Thus says the Lord: “About midnight I will go out into the midst of Egypt; and all the firstborn in the land of Egypt shall die, from the firstborn of Pharaoh who sits on his throne, even to the firstborn of the female servant who is behind the handmill, and all the firstborn of the animals.” (Exodus 11:4-5)
This is one of the most ominous verses of Scripture I know of. First, because it signaled that the redemption of God’s people was no longer to be something they looked forward to but was, in fact, at hand. However, redemption would come as a result of death. The firstborn of Egypt, from the most powerful to the poorest would die and it would apply to both man and beast. As a result an unprecedented cry was heard in the land of Egypt. It is later recorded that there was not one house in Egypt where there was no corpse. All these many years later, at every Passover seder, we remember that for us to be delivered required the death of someone else.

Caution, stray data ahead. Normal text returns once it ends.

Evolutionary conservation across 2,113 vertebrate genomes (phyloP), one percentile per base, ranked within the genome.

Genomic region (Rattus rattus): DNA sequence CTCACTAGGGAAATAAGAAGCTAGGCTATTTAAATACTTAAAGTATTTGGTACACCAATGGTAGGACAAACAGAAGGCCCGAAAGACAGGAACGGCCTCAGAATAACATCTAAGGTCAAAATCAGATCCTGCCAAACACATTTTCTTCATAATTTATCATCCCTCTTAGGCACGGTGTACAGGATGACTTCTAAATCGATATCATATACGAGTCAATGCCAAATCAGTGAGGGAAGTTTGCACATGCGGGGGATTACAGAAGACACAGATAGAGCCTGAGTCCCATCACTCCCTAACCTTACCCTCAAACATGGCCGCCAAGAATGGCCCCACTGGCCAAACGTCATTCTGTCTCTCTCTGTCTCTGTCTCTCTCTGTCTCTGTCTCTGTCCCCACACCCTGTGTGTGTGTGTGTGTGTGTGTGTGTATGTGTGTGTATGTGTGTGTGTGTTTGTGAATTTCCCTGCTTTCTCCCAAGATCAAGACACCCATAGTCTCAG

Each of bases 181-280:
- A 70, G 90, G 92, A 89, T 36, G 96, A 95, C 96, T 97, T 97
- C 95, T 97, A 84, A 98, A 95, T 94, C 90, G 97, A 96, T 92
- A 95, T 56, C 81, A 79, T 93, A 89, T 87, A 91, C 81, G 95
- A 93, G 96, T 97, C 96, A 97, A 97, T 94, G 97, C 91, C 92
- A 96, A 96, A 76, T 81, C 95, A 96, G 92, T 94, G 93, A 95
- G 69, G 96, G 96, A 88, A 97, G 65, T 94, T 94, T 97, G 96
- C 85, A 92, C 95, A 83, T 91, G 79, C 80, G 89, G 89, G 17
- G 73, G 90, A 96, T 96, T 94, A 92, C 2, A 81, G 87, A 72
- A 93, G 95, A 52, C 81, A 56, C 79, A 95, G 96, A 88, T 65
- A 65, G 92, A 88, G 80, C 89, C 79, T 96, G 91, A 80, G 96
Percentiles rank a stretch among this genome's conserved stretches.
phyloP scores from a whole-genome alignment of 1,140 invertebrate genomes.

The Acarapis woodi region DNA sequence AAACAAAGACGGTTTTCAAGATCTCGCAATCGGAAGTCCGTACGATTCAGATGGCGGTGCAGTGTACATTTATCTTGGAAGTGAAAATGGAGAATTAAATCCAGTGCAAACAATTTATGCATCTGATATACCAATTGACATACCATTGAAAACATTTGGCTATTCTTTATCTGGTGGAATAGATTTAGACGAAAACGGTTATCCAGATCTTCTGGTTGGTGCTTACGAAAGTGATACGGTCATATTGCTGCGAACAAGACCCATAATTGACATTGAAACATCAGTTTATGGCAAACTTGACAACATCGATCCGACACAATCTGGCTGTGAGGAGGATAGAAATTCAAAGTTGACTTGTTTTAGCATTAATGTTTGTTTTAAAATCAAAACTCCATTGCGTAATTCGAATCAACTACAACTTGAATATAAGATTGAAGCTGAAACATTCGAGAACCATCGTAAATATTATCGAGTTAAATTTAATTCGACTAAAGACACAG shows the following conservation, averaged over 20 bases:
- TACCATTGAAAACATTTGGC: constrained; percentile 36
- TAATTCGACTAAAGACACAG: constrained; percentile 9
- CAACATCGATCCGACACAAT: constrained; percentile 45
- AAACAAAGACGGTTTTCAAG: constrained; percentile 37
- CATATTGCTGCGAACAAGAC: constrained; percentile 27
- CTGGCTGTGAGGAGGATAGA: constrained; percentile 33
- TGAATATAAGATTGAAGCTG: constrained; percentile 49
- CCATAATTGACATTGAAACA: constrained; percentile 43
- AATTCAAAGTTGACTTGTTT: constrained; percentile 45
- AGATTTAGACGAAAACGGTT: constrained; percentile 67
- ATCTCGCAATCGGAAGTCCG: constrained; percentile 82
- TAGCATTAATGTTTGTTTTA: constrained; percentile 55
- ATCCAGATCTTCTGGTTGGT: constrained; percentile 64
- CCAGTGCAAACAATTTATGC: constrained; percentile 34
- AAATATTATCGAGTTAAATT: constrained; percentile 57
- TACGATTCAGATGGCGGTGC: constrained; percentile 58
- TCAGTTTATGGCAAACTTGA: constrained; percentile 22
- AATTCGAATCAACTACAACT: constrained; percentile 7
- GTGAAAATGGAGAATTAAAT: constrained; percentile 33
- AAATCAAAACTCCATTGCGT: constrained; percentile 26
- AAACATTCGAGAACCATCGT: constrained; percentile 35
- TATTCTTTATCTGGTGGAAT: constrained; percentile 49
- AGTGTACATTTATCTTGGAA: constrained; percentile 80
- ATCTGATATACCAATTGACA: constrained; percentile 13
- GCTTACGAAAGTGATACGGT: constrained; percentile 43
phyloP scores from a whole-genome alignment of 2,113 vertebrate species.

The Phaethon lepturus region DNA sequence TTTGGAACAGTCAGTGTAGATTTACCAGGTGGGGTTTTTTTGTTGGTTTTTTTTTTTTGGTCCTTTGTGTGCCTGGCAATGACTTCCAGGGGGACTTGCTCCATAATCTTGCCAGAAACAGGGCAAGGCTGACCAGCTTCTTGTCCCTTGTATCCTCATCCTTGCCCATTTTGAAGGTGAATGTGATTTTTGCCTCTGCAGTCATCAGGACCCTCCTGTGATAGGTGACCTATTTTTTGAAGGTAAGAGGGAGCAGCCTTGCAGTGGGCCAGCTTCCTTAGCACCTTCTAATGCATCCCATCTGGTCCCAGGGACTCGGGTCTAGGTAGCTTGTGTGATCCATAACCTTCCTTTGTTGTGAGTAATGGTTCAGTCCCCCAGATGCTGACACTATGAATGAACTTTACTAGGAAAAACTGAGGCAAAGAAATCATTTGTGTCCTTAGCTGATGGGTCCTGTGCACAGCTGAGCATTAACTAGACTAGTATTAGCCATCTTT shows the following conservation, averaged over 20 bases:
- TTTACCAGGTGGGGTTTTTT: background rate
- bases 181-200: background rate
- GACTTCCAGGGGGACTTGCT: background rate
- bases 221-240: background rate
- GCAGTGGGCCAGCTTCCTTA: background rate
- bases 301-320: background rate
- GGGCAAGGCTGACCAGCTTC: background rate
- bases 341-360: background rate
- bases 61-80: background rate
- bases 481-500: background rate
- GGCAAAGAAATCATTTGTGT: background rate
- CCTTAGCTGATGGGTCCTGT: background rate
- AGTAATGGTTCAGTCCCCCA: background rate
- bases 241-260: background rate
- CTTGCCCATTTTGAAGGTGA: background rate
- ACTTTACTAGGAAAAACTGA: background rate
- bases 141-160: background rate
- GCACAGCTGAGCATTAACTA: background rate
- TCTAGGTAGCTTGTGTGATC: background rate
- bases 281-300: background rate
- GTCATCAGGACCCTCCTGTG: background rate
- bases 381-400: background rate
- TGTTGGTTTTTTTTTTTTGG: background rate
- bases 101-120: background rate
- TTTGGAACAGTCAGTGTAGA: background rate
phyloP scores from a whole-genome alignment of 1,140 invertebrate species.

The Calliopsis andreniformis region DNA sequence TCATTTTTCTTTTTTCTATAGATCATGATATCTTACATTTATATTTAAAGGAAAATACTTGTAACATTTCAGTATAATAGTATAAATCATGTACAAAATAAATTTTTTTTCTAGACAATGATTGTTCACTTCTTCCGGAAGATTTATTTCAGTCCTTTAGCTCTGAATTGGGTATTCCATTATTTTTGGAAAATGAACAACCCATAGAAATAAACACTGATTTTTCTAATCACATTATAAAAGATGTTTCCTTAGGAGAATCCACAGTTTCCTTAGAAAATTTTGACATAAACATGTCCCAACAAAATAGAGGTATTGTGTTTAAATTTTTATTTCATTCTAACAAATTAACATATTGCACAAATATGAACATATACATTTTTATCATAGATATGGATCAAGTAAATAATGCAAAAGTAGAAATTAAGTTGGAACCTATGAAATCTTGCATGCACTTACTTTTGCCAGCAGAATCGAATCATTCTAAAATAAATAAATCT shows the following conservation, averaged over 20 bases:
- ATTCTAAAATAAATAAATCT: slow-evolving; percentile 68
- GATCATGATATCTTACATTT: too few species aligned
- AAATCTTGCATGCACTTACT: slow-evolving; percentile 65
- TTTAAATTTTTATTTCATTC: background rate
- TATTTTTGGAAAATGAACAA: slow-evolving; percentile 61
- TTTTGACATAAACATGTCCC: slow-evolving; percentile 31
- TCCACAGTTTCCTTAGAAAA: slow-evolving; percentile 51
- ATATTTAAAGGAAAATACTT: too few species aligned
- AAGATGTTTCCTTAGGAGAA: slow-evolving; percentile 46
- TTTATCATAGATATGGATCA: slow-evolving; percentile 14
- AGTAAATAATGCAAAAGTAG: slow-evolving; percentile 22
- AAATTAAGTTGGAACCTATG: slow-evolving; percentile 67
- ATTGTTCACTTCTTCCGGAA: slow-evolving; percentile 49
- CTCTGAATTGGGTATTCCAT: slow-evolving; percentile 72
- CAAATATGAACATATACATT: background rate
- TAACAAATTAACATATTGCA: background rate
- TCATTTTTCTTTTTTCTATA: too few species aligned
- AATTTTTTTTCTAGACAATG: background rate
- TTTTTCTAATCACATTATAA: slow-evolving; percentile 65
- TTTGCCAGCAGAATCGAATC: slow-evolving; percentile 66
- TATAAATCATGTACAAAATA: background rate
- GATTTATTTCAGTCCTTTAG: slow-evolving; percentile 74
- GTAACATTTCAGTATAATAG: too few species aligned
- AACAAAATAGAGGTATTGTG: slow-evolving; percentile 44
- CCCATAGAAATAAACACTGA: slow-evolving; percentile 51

While the physical death of Egypt’s firstborn brought about Israel’s redemption it was the death of the Messiah that redeemed us from the grip of the Adversary and sin. Thus it is clear that for lives to be redeemed, someone must be willing to lay down their life in exchange for the other. And while that may be hard for us to grasp as to why it has to be that way, Messiah nevertheless said, “Unless a grain of wheat falls into the ground and dies, it remains alone; but if it dies, it produces much grain (John 12:24).
Death is not the end; for those of us in Messiah, it is simply the beginning of something greater — eternal life in the Presence of the Almighty. While in this life, however, it is necessary that we live a life of self-denial which is to say, that we learn to die to our will. In fact, it could be said that the reason we have been born again is to learn how to die. And so, death is not exclusively a consequence for man’s sinful nature but is the first necessary step in the process of redemption. The LORD died that we might be redeemed; in turn, we are die to our will to demonstrate that we are the Redeemed of the LORD. As Paul said, “to live is Messiah, and to die is gain.” (Philippians 1:21).
Blessings and Shalom,